Will Tourism to the U.S. Slow Under Trump?
A travel survey predicted that 1 million British tourists would lose interest in travel to the U.S. were Donald Trump elected as president. This poll was taken before the election, as a hypothetical.
On Tuesday night, it became a very real situation.
If a president represents a nation on the world stage, Trump’s reputation abroad raises questions for tourist arrivals in the U.S.
The businessman-turned-politician creates divisive opinion around the world. He is held in warm regard by some conservative parties abroad (France’s conservative leader Marine Le Pen said Trump’s win was “good for” France), while other parties hold him up as an example of all that is wrong with American politics and economy. (French president Francois Hollande said that Trump’s win “opens up a period of uncertainty” that “must be faced with lucidity and clarity.”)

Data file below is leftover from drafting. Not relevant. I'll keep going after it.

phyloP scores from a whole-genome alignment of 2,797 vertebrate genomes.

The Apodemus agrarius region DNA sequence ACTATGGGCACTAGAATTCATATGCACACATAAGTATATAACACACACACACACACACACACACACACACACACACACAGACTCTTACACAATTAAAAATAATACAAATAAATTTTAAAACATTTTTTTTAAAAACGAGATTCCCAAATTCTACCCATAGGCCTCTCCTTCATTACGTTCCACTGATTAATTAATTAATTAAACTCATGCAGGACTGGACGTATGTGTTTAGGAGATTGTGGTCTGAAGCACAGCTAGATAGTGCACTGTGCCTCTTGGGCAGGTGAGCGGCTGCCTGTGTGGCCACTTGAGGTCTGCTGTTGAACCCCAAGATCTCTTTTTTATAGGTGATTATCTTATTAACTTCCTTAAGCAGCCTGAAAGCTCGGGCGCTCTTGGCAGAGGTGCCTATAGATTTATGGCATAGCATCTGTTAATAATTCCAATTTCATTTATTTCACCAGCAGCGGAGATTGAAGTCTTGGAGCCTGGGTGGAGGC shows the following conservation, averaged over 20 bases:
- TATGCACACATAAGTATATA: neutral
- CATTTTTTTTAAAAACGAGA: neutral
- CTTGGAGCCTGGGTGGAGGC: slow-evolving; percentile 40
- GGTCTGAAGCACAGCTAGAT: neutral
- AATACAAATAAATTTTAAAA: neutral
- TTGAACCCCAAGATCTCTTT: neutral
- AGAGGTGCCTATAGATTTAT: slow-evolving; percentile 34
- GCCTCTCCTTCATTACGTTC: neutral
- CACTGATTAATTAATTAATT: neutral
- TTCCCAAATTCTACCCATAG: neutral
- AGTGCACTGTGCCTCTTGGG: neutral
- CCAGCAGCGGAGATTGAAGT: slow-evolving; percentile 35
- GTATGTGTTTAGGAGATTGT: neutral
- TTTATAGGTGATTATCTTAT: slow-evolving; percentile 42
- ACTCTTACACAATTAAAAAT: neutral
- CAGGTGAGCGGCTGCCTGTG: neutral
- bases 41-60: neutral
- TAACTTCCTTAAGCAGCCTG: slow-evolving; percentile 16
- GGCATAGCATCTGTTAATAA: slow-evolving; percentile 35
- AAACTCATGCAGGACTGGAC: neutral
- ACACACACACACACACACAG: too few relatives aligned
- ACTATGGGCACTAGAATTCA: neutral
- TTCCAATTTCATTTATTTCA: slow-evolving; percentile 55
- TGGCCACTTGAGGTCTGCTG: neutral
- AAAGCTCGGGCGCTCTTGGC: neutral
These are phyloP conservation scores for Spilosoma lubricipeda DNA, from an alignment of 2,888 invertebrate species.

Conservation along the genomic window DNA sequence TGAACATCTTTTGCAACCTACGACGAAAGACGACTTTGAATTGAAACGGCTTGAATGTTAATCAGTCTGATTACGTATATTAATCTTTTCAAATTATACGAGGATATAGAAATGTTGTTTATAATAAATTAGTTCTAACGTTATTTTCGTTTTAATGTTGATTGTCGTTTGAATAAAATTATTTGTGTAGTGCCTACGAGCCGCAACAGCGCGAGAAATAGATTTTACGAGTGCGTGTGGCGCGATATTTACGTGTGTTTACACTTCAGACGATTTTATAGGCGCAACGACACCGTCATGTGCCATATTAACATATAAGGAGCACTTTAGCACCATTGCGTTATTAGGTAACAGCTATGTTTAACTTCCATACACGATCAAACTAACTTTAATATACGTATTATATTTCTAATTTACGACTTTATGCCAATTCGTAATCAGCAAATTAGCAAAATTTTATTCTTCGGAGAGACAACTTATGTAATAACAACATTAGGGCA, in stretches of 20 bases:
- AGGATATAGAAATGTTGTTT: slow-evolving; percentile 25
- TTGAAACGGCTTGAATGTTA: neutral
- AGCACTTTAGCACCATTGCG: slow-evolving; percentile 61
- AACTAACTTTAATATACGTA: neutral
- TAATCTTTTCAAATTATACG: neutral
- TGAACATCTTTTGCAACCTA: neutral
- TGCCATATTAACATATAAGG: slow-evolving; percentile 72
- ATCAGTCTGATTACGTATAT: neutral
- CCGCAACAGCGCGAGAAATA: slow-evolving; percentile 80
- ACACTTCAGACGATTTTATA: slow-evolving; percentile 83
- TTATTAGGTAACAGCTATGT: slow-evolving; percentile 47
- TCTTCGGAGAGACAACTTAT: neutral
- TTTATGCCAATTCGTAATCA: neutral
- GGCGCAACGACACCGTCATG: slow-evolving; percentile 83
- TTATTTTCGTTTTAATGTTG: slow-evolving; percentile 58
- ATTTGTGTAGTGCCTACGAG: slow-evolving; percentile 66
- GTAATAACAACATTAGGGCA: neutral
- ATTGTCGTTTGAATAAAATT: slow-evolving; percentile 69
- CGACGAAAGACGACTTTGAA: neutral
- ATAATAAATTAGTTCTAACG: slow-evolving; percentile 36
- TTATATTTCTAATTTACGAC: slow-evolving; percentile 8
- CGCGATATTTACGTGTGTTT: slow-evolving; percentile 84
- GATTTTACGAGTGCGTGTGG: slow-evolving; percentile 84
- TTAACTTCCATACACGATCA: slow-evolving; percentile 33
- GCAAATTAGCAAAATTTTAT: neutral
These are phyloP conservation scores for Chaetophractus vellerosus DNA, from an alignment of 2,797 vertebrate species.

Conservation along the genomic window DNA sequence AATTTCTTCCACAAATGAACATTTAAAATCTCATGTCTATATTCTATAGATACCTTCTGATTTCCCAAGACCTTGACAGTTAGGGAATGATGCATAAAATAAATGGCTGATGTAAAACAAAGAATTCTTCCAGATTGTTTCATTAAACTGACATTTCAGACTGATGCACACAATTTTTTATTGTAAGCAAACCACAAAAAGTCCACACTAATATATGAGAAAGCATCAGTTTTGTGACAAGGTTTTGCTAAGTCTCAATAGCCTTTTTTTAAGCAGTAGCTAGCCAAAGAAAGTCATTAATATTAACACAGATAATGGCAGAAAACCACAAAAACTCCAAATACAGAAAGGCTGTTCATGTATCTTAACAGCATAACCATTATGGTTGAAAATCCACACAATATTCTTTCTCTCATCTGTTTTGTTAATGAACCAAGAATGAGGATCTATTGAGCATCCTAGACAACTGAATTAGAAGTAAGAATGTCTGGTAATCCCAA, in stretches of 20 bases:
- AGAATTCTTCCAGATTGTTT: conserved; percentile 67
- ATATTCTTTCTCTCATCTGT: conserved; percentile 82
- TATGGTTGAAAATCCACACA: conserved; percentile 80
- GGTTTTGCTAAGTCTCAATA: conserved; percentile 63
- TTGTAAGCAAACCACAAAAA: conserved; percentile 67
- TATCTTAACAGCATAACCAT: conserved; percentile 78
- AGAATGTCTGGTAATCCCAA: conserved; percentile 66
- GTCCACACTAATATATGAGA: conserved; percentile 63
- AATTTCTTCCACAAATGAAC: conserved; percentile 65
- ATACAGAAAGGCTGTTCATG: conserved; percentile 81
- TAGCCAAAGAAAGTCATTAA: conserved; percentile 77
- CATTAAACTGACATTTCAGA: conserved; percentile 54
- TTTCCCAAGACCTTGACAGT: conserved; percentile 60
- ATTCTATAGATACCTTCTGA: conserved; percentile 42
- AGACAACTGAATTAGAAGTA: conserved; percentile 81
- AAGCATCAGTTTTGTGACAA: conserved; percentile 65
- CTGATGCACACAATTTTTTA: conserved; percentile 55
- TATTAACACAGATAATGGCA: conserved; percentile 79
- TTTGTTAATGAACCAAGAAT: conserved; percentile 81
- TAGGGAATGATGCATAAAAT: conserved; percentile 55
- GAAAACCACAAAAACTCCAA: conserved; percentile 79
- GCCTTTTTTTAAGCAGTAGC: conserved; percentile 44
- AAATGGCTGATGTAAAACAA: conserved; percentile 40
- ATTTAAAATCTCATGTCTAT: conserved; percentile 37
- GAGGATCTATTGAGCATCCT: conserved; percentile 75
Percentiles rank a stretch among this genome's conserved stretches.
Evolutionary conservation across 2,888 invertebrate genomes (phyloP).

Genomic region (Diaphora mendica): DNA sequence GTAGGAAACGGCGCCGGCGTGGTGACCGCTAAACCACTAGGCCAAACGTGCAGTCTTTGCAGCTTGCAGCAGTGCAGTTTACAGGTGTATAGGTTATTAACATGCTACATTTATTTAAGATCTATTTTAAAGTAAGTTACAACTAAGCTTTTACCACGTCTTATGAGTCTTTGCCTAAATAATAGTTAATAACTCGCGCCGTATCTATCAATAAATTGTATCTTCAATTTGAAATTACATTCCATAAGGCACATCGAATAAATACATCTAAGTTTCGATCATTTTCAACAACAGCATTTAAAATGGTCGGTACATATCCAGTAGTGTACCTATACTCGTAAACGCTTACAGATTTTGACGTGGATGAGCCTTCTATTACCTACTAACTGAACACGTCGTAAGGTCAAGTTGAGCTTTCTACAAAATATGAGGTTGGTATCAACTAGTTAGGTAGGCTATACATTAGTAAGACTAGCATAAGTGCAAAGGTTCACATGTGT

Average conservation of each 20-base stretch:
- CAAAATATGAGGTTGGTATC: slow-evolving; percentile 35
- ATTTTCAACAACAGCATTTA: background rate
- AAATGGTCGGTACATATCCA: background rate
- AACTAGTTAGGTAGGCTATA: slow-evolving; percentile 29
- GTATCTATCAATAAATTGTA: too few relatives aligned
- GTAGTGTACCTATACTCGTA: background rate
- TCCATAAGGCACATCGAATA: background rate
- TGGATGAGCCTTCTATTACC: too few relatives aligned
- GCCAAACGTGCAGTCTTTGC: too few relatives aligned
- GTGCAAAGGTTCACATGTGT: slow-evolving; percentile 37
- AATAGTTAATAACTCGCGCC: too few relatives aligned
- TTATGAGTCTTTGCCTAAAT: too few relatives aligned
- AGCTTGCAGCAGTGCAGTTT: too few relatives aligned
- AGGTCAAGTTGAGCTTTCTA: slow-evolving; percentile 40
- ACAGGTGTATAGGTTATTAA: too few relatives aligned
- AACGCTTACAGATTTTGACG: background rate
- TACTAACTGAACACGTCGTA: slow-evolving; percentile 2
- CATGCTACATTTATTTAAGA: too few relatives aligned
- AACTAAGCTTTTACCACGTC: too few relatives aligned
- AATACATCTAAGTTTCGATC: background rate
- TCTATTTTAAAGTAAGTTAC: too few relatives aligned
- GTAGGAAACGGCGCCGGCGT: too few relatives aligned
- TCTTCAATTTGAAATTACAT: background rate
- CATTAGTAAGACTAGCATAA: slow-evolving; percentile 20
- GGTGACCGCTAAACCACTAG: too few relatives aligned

According to a survey from The Telegraph, 34 percent of Brits are “put off” by the idea of visiting the U.S. during a Trump presidency. Another survey from bookings site Travelzoo found that about 20 percent of Brits would “definitely” not consider the U.S. as a destination were Trump elected president. (This survey was taken before the election results were announced.)
“Following confirmation of a win for Donald Trump in the presidential election today, we are now forecasting an unstable 2017 for US tourism, with over one million U.K. travellers set to reconsider the country as a holiday destination,” Travelzoo’s managing director told The Telegraph.
In 2014, 77 million foreign tourists visited the U.S. Of that total, over 17 million were from Mexico. (Canada sent the most tourists, 23 million.) After Trump’s threats of deporting Mexicans in America and building a wall between the two countries, it is highly unlikely that this number will grow—or even remain the same.
The next largest swaths of tourists came from the UK, Japan and Brazil.